The worldwide COVID-19 pandemic has put more focus on digital transformation and the as-a-service market not just in North America, but also in Europe.
The Jolera Interview Series talked to one of the top leaders at Veeam Software in Europe, Africa, and the Middle East (EMEA) in Riccardo Sbarboro, the head of professional services for Veeam in EMEA about the state of the as-a-service market in Europe and surrounding areas. Sbarboro, who has been in the IT sector for more than two decades, said the market in Europe for as-a-service has become a real revolution since the COVID-19 crisis. Sbarboro, who is based in Milan, Italy, only knows too well what COVID-19 and the subsequent lockdown did for the Italian region.
According to Rabo Research, Italy’s gross domestic production volume shrank by about 17 percent and it is believed that the economy will not fully recover until the year 2025. This on top of the more than 100,000 deaths because of COVID-19.
But those companies that took to the cloud immediately and provided remote working solutions or were well on their digital transformation journeys more than weathered the storm in Italy.
“In these days, all the companies have IT at their core now. And they are speeding up their innovation plans, while still limiting upfront costs. The anything-as-a-service business model, for many partners, are showing benefits,” he said.
One of the many challenges Sbarboro and his team at Veeam faces covering Europe, Middle East and Africa is that this region is the greatest melting pot of languages and culture in the world.
“In EMEA there are many groups with diverse cultures and differences,” he added.
At Veeam, the organization realized from the start that the COVID-19 pandemic was going to be a tough period for all involved and they put their focus on health and social interactions with staff, partners, and customers.
“I was lucky to be at Veeam during this time because we made it easy to grow in the difficult months. Veeam was fair and supportive and did not make it all about business,” he said.
One of Sbarboro’s many duties is running the channel partners at Veeam for the EMEA region, and this has provided him with great perspective on how COVID-19 has impacted the channel in many countries. Those partners that aligned with Veeam have experienced some of their best quarters in their history, even during the pandemic and lockdowns.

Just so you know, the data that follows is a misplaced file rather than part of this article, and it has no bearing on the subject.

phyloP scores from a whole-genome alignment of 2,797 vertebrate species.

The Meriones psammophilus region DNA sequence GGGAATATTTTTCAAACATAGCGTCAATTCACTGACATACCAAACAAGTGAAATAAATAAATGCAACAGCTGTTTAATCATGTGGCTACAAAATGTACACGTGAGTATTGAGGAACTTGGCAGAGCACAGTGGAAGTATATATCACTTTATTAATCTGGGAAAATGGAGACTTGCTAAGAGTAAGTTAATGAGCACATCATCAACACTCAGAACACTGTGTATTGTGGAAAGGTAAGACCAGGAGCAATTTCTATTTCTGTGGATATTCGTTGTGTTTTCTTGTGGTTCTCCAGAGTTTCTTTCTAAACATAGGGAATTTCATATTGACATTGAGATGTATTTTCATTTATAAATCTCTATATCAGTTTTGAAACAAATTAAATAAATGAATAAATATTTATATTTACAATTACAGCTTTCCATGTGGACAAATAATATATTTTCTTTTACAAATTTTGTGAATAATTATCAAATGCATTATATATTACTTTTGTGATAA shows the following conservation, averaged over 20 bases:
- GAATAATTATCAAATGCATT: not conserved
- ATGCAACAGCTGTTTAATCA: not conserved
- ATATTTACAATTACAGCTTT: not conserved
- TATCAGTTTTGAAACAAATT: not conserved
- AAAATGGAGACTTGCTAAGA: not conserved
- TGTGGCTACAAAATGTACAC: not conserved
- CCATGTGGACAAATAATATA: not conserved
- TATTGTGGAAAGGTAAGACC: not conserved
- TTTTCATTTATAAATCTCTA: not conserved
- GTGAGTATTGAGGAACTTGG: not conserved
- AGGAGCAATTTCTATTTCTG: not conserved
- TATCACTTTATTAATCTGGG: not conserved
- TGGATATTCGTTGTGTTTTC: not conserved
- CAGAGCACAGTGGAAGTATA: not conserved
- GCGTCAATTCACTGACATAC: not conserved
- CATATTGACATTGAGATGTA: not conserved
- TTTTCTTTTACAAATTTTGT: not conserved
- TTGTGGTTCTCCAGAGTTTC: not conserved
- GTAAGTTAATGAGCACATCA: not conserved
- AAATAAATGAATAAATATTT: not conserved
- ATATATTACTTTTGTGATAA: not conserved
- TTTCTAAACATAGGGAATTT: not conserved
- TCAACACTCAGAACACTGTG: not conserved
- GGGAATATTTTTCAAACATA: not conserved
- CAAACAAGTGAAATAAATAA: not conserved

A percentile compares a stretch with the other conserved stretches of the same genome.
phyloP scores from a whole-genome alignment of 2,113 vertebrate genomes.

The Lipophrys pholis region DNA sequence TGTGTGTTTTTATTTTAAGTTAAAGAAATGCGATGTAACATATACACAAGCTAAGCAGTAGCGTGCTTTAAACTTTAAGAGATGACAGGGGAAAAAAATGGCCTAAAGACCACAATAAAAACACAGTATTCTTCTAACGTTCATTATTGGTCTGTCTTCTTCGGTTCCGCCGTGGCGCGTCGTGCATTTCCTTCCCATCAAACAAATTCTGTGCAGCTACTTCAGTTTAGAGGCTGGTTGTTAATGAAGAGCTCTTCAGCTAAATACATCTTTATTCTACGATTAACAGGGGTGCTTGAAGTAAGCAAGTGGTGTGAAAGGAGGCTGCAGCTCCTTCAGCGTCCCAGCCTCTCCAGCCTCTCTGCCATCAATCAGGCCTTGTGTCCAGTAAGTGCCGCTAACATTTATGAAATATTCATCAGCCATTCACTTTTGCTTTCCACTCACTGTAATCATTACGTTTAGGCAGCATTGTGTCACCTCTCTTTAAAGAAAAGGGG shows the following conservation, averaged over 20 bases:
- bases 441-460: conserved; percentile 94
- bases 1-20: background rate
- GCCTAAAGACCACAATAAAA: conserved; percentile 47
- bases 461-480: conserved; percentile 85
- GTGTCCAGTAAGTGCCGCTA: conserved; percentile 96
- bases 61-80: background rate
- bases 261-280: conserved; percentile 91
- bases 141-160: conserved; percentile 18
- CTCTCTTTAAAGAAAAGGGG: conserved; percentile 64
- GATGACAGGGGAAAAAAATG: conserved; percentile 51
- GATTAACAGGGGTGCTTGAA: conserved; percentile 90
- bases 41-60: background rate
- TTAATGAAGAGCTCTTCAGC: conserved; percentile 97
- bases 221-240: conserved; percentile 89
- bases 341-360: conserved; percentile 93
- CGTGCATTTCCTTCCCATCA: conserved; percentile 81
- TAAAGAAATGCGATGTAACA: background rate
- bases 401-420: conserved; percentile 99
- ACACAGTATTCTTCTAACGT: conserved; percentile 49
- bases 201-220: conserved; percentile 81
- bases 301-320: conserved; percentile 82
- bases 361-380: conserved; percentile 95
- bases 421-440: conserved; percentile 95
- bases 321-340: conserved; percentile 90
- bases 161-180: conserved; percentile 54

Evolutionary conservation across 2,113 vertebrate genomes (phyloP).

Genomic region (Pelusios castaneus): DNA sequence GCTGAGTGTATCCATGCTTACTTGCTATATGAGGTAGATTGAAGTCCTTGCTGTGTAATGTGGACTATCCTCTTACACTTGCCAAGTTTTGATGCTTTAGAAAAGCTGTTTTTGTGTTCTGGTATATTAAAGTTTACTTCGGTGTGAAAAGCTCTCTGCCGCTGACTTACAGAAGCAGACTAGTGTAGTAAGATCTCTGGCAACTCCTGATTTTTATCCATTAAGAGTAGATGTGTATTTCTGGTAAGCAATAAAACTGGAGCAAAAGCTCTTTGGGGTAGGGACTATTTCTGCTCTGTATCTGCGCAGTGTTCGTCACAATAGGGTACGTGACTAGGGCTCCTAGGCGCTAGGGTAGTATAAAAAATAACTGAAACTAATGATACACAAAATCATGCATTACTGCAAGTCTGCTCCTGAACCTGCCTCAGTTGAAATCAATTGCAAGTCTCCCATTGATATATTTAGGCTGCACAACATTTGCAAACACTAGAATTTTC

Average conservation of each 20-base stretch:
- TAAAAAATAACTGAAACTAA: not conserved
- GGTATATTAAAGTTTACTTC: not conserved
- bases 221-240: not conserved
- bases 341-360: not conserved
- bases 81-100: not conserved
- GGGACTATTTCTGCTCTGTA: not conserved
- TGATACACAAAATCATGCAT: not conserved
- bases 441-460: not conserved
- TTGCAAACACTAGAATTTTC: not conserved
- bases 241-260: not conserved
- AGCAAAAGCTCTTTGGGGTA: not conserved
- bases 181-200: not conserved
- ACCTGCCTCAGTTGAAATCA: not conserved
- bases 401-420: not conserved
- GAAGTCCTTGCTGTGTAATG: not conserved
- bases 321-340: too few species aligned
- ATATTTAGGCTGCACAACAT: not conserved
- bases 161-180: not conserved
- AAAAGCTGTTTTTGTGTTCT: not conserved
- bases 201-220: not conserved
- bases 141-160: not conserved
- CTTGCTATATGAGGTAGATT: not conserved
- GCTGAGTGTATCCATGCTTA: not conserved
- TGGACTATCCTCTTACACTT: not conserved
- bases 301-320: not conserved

“Those that invested in digital transformation and Veeam benefitted because our offerings are 100 per cent aligned to that. We are aware of this particular situation and the impact is real, but those who reacted sooner and stayed on the right side of innovation were safe,” Sbarboro said.
For Sbarboro it is too early to talk about lessons learned from COVID-19. He says in an emergency you try to survive and minimize the impact and then look back on anything you may have learned later on.
“We are not there yet, but one of the things I’m sure about is those companies that were ready with as-a-service and digital transformation activities better sustained their business and the communities around them than those that did not.”
One of the strategies Veeam adopted was to enrich its portfolio of solutions by strengthening partnerships with leading providers in the as-a-service market. The partnership with Jolera has enabled Veeam in Europe, Middle East and Africa to continue to support its position as a 100 percent channel-driven organization while enhancing the technical skills to deliver value-added and reliable professional services for Veeam product portfolio implementations.
Jolera was one of a select few that were chosen by Veeam to be part of its Accredited Service Partner program also known as VASP.
“VASP is the special forces for projects about data management. We had several hundred applications, but just 50 were selected and Jolera is one of them. Jolera was since the beginning of this process one of the most promising partners we had, and the deeper the analysis the more the capabilities and the technical knowledge was evident. We are very happy to have found such a partner and we are looking forward to develop further this relation,” Sbarboro added.